I did my undergrad (and masters) in Ben-Gurion where a course has been tailored not from books, but by collecting pieces of set theory and logic together. I have some disagreements on its current structure, but the idea is that we teach set theory naively from "ZF+The real numbers are atoms" because that's how most people would see mathematics when they approach it naively. I, for example, disagree with the insistence of not mentioning the axiom of choice. In the set theory part we explain what are sets, their basic properties, we teach about induction over $\mathbb N$ and a bit of the theory of partial orders. We also teach the basics of cardinality (as much as you can squeeze from no-choice environment anyway).

We also teach very basic propositional calculus and predicate calculus. Nothing fancy, and we don't talk about proofs and soundness or anything much. We discuss isomorphisms and definability if time permits (e.g. this year) but not always we have this privilege (e.g. last year).

As an intro course I think it is fine, it doesn't go too deep into axioms and what are proofs and so on. Students still don't understand what they need all that for, but the majority of the students are computer science students (the course, however, was designed over 20 years ago when the computer science department was a subset of the math department), and they just want to learn programming and so.

For advanced undergrad courses it is perfectly reasonable to present the full axioms of ZFC and discuss advanced topics like forcing, large cardinals, infinitary combinatorics, and maybe even [very basic] inner model theory.

This, coupled with a course about logic and basic model theory, should give an undergrad an excellent grasp of the basics of set theory.

On the other hand, it is reasonable to suggest a course about categorical foundations in which ETCS and other structural set theories are presented and an algebraic approach to set theory is taken. I don't know what sort of perquisites should be for such course, though.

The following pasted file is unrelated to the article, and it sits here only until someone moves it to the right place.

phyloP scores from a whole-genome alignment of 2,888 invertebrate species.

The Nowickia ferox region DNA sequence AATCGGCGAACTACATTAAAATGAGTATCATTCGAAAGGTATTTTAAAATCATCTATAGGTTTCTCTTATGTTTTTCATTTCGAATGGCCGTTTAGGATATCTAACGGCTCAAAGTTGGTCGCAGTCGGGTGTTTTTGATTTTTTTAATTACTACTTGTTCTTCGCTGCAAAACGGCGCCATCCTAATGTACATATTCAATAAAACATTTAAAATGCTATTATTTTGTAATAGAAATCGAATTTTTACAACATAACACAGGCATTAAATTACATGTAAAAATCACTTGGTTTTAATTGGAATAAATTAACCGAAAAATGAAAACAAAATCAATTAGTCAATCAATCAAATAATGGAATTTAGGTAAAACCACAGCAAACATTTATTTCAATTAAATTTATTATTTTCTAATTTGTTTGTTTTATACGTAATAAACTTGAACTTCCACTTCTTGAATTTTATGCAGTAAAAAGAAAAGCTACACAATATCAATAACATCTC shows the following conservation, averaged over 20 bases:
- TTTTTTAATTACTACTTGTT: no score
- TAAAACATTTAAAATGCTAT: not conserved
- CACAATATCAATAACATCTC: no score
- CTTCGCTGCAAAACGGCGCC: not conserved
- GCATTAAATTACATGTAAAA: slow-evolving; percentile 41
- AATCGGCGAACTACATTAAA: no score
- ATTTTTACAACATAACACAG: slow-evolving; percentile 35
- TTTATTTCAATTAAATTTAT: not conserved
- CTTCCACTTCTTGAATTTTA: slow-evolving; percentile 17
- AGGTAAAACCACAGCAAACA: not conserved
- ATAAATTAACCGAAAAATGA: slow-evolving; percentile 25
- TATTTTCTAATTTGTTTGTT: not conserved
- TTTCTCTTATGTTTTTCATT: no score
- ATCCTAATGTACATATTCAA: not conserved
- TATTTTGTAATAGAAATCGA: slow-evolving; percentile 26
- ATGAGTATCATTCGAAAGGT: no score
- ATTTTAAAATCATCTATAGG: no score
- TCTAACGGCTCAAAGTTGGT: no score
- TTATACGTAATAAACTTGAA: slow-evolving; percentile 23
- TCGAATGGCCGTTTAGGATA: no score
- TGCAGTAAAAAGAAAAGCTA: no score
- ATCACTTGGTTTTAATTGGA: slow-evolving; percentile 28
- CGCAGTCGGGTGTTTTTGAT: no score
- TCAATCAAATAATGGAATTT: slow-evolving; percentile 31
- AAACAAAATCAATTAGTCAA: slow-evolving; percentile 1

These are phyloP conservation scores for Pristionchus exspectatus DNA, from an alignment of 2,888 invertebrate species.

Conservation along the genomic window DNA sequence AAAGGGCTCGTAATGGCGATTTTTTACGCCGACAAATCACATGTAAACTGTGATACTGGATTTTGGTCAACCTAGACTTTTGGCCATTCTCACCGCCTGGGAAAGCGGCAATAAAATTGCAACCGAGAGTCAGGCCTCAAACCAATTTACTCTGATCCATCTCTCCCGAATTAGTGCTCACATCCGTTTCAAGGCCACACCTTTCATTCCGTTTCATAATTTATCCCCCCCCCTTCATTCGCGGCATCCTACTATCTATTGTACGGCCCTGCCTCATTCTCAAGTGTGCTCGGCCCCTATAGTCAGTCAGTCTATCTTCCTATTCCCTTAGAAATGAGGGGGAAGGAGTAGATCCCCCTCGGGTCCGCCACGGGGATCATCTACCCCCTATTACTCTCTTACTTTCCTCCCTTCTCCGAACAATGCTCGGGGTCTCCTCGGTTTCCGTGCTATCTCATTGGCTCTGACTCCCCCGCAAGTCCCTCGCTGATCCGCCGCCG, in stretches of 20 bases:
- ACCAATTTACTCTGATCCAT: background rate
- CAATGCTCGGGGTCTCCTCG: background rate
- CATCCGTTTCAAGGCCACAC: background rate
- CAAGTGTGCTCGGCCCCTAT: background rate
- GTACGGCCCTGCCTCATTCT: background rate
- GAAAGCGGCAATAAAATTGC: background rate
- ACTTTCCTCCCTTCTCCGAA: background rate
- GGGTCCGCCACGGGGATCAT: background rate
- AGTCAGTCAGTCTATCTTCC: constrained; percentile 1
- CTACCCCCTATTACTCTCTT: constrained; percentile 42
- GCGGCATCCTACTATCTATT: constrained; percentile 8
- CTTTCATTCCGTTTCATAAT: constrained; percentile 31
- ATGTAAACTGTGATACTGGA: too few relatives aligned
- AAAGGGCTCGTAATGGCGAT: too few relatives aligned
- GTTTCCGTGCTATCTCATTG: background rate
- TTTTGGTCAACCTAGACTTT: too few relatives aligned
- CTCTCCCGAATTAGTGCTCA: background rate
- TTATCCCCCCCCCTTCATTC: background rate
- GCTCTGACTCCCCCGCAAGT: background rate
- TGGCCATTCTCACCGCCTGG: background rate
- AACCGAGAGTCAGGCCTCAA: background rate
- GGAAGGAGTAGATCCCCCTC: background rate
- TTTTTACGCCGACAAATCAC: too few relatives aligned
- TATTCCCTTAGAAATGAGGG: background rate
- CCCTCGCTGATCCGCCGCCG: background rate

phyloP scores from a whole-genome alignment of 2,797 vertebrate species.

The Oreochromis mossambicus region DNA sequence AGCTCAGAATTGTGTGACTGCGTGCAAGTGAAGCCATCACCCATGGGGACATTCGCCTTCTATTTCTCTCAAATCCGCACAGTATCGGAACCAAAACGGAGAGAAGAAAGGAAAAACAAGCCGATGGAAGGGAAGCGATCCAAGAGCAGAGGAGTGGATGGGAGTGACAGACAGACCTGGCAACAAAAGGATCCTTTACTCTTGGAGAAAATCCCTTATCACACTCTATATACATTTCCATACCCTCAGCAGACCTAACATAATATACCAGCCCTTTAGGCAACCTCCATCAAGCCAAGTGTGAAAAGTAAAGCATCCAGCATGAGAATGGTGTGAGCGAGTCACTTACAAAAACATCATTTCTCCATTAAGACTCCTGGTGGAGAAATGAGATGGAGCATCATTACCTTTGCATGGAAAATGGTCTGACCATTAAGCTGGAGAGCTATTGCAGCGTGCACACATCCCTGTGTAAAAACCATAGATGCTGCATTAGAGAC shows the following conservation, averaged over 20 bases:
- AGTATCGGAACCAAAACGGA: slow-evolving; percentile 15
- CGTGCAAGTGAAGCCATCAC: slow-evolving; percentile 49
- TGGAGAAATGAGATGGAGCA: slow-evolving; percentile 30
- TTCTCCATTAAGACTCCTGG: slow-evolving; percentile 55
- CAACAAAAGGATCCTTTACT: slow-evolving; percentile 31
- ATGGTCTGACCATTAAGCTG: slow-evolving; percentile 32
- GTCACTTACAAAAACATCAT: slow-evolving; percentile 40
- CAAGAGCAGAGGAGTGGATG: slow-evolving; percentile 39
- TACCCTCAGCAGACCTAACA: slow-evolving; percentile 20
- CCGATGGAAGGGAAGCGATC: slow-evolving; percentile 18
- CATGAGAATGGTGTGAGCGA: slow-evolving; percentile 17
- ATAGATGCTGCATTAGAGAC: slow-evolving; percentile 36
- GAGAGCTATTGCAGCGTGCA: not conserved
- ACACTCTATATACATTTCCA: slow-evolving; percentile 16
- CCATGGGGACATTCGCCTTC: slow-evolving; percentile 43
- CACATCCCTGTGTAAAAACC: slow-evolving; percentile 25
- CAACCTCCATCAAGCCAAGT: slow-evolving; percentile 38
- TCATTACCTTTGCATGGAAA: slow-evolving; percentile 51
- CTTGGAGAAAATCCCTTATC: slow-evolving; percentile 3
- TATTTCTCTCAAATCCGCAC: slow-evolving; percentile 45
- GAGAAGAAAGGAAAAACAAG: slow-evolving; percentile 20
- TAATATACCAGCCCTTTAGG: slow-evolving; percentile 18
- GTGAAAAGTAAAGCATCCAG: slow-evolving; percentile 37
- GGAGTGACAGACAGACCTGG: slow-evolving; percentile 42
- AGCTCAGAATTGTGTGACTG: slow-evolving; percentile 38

But to repeat what I said at first, for freshmen students (or as a firs course in set theory) the course should be presented in a naive approach, relying on the fact that we all understand what it is to put three files into a folder in the computer, or three books in our bag. Such course should present the basic structure of sets and some basic logic.

If a full year is given, it might be wise to make it into two parts: the first is very naive and basic sets manipulations and basic logic, with the added value of very basic combinatorial results from discrete mathematics course. The second part should focus on slightly more advanced topics such as basic order theory (partial orders and such), cardinals and cardinality, some applications of the axiom of choice, and some more advanced logic (from definability to elementary equivalence, depending on your taste and time limits).

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I cannot agree with the suggestion that forcing is an appropriate topic for an advanced undergraduate course, especially if category theory is not considered to be at the advanced undergraduate level. For one thing the main definitions and results of forcing are much more subtle. (For example, I get irritated when people handwave over things like the use of countable transitive models or generic filters, or when they say that $\Vdash$ is definable without clarifying that it is $\Vdash \phi$ that is definable for each $\phi$, etc.) –  Zhen Lin Jan 7 '13 at 13:29